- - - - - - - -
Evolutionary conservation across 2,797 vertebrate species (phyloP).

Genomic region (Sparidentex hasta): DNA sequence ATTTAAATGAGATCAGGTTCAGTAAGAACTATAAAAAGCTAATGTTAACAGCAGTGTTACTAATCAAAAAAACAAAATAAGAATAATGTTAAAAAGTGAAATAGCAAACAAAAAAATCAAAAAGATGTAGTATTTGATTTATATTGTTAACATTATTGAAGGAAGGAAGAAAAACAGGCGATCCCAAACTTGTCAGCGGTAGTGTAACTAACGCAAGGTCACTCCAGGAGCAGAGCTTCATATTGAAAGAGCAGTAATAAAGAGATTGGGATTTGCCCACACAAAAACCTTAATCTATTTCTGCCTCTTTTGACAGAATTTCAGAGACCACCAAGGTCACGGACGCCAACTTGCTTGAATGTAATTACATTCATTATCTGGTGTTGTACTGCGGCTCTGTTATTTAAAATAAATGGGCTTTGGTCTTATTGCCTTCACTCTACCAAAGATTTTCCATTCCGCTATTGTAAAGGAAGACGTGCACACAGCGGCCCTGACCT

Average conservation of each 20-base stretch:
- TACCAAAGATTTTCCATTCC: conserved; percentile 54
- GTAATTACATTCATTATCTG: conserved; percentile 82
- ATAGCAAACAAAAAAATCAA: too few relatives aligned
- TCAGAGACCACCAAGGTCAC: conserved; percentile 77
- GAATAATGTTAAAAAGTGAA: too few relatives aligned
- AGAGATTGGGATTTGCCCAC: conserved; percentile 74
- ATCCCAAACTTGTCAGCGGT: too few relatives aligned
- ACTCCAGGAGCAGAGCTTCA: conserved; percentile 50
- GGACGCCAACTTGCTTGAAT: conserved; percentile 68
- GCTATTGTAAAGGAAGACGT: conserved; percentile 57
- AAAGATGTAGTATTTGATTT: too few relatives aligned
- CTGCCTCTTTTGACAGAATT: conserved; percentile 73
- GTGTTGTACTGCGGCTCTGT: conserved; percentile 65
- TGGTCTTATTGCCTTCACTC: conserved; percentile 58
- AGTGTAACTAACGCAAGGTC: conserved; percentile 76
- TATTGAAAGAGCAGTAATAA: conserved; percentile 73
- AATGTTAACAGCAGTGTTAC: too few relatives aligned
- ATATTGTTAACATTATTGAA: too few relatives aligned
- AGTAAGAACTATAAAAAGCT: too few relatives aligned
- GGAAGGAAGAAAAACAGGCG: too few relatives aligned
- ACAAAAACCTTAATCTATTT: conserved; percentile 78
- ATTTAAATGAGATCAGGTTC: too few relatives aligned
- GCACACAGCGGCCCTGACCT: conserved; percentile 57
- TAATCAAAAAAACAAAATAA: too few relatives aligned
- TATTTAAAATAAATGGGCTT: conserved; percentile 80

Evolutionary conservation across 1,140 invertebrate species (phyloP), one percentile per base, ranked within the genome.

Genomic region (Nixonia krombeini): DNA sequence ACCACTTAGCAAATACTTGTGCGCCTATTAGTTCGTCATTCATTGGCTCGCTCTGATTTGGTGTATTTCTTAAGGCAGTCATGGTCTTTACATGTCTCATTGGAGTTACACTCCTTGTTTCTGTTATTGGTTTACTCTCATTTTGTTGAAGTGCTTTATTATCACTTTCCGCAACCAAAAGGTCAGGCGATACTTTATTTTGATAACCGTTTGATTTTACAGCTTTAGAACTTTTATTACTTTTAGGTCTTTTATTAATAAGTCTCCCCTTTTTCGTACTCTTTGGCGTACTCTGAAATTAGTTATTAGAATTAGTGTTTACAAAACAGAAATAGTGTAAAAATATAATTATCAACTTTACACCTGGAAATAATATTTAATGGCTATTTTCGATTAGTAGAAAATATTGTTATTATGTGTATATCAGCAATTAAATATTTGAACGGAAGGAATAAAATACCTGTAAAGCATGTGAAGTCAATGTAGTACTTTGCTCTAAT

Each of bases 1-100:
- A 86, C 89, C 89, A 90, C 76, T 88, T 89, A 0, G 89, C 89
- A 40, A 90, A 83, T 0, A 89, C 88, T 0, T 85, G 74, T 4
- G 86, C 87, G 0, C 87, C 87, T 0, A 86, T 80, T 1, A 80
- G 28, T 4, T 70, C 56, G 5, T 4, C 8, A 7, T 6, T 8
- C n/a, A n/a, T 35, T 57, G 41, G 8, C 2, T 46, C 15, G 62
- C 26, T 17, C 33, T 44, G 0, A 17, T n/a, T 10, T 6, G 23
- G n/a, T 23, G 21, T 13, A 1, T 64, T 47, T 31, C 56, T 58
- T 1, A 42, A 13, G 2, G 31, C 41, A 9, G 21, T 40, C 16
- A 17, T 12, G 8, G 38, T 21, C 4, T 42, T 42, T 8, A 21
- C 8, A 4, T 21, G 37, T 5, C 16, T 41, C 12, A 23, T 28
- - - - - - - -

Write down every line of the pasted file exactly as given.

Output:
Evolutionary conservation across 2,797 vertebrate species (phyloP).

Genomic region (Sparidentex hasta): DNA sequence ATTTAAATGAGATCAGGTTCAGTAAGAACTATAAAAAGCTAATGTTAACAGCAGTGTTACTAATCAAAAAAACAAAATAAGAATAATGTTAAAAAGTGAAATAGCAAACAAAAAAATCAAAAAGATGTAGTATTTGATTTATATTGTTAACATTATTGAAGGAAGGAAGAAAAACAGGCGATCCCAAACTTGTCAGCGGTAGTGTAACTAACGCAAGGTCACTCCAGGAGCAGAGCTTCATATTGAAAGAGCAGTAATAAAGAGATTGGGATTTGCCCACACAAAAACCTTAATCTATTTCTGCCTCTTTTGACAGAATTTCAGAGACCACCAAGGTCACGGACGCCAACTTGCTTGAATGTAATTACATTCATTATCTGGTGTTGTACTGCGGCTCTGTTATTTAAAATAAATGGGCTTTGGTCTTATTGCCTTCACTCTACCAAAGATTTTCCATTCCGCTATTGTAAAGGAAGACGTGCACACAGCGGCCCTGACCT

Average conservation of each 20-base stretch:
- TACCAAAGATTTTCCATTCC: conserved; percentile 54
- GTAATTACATTCATTATCTG: conserved; percentile 82
- ATAGCAAACAAAAAAATCAA: too few relatives aligned
- TCAGAGACCACCAAGGTCAC: conserved; percentile 77
- GAATAATGTTAAAAAGTGAA: too few relatives aligned
- AGAGATTGGGATTTGCCCAC: conserved; percentile 74
- ATCCCAAACTTGTCAGCGGT: too few relatives aligned
- ACTCCAGGAGCAGAGCTTCA: conserved; percentile 50
- GGACGCCAACTTGCTTGAAT: conserved; percentile 68
- GCTATTGTAAAGGAAGACGT: conserved; percentile 57
- AAAGATGTAGTATTTGATTT: too few relatives aligned
- CTGCCTCTTTTGACAGAATT: conserved; percentile 73
- GTGTTGTACTGCGGCTCTGT: conserved; percentile 65
- TGGTCTTATTGCCTTCACTC: conserved; percentile 58
- AGTGTAACTAACGCAAGGTC: conserved; percentile 76
- TATTGAAAGAGCAGTAATAA: conserved; percentile 73
- AATGTTAACAGCAGTGTTAC: too few relatives aligned
- ATATTGTTAACATTATTGAA: too few relatives aligned
- AGTAAGAACTATAAAAAGCT: too few relatives aligned
- GGAAGGAAGAAAAACAGGCG: too few relatives aligned
- ACAAAAACCTTAATCTATTT: conserved; percentile 78
- ATTTAAATGAGATCAGGTTC: too few relatives aligned
- GCACACAGCGGCCCTGACCT: conserved; percentile 57
- TAATCAAAAAAACAAAATAA: too few relatives aligned
- TATTTAAAATAAATGGGCTT: conserved; percentile 80

Evolutionary conservation across 1,140 invertebrate species (phyloP), one percentile per base, ranked within the genome.

Genomic region (Nixonia krombeini): DNA sequence ACCACTTAGCAAATACTTGTGCGCCTATTAGTTCGTCATTCATTGGCTCGCTCTGATTTGGTGTATTTCTTAAGGCAGTCATGGTCTTTACATGTCTCATTGGAGTTACACTCCTTGTTTCTGTTATTGGTTTACTCTCATTTTGTTGAAGTGCTTTATTATCACTTTCCGCAACCAAAAGGTCAGGCGATACTTTATTTTGATAACCGTTTGATTTTACAGCTTTAGAACTTTTATTACTTTTAGGTCTTTTATTAATAAGTCTCCCCTTTTTCGTACTCTTTGGCGTACTCTGAAATTAGTTATTAGAATTAGTGTTTACAAAACAGAAATAGTGTAAAAATATAATTATCAACTTTACACCTGGAAATAATATTTAATGGCTATTTTCGATTAGTAGAAAATATTGTTATTATGTGTATATCAGCAATTAAATATTTGAACGGAAGGAATAAAATACCTGTAAAGCATGTGAAGTCAATGTAGTACTTTGCTCTAAT

Each of bases 1-100:
- A 86, C 89, C 89, A 90, C 76, T 88, T 89, A 0, G 89, C 89
- A 40, A 90, A 83, T 0, A 89, C 88, T 0, T 85, G 74, T 4
- G 86, C 87, G 0, C 87, C 87, T 0, A 86, T 80, T 1, A 80
- G 28, T 4, T 70, C 56, G 5, T 4, C 8, A 7, T 6, T 8
- C n/a, A n/a, T 35, T 57, G 41, G 8, C 2, T 46, C 15, G 62
- C 26, T 17, C 33, T 44, G 0, A 17, T n/a, T 10, T 6, G 23
- G n/a, T 23, G 21, T 13, A 1, T 64, T 47, T 31, C 56, T 58
- T 1, A 42, A 13, G 2, G 31, C 41, A 9, G 21, T 40, C 16
- A 17, T 12, G 8, G 38, T 21, C 4, T 42, T 42, T 8, A 21
- C 8, A 4, T 21, G 37, T 5, C 16, T 41, C 12, A 23, T 28